However, cats are also far more comfortable to cuddle than ducks (I think – I’ve never tried cuddling a duck). And, sure, they shed fur (Louis currently exists in The Cloud, i.e. he raises a fur cloud every time you pet him), and they bring in dead things (or even worse, live ones), and they claw the furniture (my dining room door post is completely shredded). But they’re soft, and cute, and such personalities; and it makes me happy to have them around. They’re part of my life, in all its messiness.

So I think I’d rather have my cats than someone else’s tidy, cold, quacking ducks, even if they’ll never neatly line up in a row. Like my blog posts – they don’t line up neatly under one topic, either. Which might mean I won’t ever get that really large blog following, and once Shenoptikus figures out what an eclectic mess this page is, he might unsubscribe again. Oh well, too bad.

Then again, if Shenoptikus Caractacus is a spam bot, I don’t care about him anyway. Steve and I don’t need him; we’ve got all of you.

Life, the Universe, and Herding Cats. Jealousy is a waste of time, isn’t it?

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Filed under blogging, this and that, writing

The Editor Pontificates: Point of View

Very recently (as in, yesterday evening) I got bitten by the screenwriting bug – I want to learn how to do this. So this morning, in the course of a couple of hours of trawling the Internet, which included placing half a dozen holds on library books under the subject heading of “Motion Picture Authorship” (go figure – Library of Congress couldn’t assign it a sensible heading like “Script Writing”), I ran across a useful web page, “A Glossary of Screenwriting Terms and Film Making Definitions“.

Scrolling through the headings, which include such interesting terms as “lap dissolve” (which, without the definition, would bring up a rather gruesome image), what jumped out at me was “POV”. Every writer, screen or print, knows what that means, don’t they?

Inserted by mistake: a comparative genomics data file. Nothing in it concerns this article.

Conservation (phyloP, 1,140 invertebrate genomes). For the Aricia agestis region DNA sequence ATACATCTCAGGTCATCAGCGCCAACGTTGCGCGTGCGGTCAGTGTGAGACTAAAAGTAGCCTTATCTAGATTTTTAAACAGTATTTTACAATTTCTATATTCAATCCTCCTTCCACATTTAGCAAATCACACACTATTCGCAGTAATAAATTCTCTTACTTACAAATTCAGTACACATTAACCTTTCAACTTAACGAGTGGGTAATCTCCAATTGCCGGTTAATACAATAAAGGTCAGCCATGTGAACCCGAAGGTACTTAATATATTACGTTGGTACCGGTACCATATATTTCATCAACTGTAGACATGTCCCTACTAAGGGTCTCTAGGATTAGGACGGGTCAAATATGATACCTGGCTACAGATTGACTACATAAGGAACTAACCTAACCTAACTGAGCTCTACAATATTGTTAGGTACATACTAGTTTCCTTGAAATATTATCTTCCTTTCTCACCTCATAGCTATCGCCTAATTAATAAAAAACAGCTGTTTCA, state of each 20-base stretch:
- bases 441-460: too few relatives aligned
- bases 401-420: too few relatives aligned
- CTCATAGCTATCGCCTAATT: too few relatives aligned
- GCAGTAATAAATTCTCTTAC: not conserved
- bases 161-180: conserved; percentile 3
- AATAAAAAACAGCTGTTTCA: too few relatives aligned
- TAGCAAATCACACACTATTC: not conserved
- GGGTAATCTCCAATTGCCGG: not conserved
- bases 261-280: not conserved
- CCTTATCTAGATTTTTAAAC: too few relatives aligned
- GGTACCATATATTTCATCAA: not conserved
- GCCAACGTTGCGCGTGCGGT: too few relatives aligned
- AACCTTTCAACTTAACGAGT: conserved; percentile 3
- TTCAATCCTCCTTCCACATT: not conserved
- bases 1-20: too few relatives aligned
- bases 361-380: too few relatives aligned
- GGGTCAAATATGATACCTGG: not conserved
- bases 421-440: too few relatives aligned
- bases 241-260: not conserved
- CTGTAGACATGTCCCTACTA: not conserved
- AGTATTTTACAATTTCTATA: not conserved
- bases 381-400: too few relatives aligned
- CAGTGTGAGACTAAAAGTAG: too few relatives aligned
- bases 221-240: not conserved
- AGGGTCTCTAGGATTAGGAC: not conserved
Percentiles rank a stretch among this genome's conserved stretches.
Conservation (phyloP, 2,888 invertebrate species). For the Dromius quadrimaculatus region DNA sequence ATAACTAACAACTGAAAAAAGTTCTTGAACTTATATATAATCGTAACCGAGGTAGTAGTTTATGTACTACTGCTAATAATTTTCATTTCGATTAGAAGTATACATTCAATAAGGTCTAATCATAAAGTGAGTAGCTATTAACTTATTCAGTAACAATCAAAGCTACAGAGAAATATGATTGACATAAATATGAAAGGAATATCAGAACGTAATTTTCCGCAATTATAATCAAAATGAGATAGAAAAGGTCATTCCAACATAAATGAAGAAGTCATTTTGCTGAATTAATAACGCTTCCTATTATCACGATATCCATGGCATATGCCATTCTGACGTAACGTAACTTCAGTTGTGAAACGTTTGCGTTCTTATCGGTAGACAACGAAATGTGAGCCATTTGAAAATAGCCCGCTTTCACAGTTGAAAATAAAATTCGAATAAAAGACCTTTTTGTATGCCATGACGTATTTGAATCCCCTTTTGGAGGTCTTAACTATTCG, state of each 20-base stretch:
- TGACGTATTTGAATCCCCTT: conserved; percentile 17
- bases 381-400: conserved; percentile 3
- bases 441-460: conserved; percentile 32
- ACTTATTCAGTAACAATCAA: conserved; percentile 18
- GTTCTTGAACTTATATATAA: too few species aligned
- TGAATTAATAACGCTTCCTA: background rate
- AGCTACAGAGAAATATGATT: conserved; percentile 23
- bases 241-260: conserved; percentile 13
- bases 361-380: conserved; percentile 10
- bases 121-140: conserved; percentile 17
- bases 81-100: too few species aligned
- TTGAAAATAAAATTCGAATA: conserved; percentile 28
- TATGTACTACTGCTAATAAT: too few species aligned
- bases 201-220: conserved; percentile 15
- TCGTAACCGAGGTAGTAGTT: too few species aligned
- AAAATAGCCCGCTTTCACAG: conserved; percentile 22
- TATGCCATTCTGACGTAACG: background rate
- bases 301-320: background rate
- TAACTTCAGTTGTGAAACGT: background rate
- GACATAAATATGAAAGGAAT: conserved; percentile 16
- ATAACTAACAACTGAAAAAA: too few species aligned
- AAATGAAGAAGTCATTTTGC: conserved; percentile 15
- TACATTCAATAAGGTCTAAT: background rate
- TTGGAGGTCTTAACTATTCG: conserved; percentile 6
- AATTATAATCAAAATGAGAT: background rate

Well, apparently not. In editing, that’s one issue that comes up quite frequently; POV – Point of View – doesn’t seem to be as easy as you’d think. So what exactly are we talking about when we go on about POV in writing? That’s where this web page’s definition is extremely useful:

POV: Point of View. The camera replaces the eyes (sometimes the ears) of a character, monster, machine, surveillance camera, etc. As a result, we get to see the world through the sensory devices of some creature.”

The camera replaces the sensory experience of one character.

The 2005 Pride and Prejudice movie demonstrates this extremely well in the scene where Elizabeth is asleep while riding in the carriage. The camera – what we see on the screen – fades from darkness to blurry pink flashes of soft light, like sunlight flickering over one’s closed eyelids. The camera is literally replacing Elizabeth’s eyes, putting the viewer into her head.

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Steve’s POV: “I looked at the big orange cat. He refused to meet my eyes; I suspect him of nefarious intent.”

Now, in film making, “the camera” is restricted to the audiovisual medium. All it can do is see or hear, no more. However, in prose writing, our “camera” can do much more. It can shrink down to a tiny atom and burrow right into the brain of our narrator – it can feel everything she feels, know everything she knows.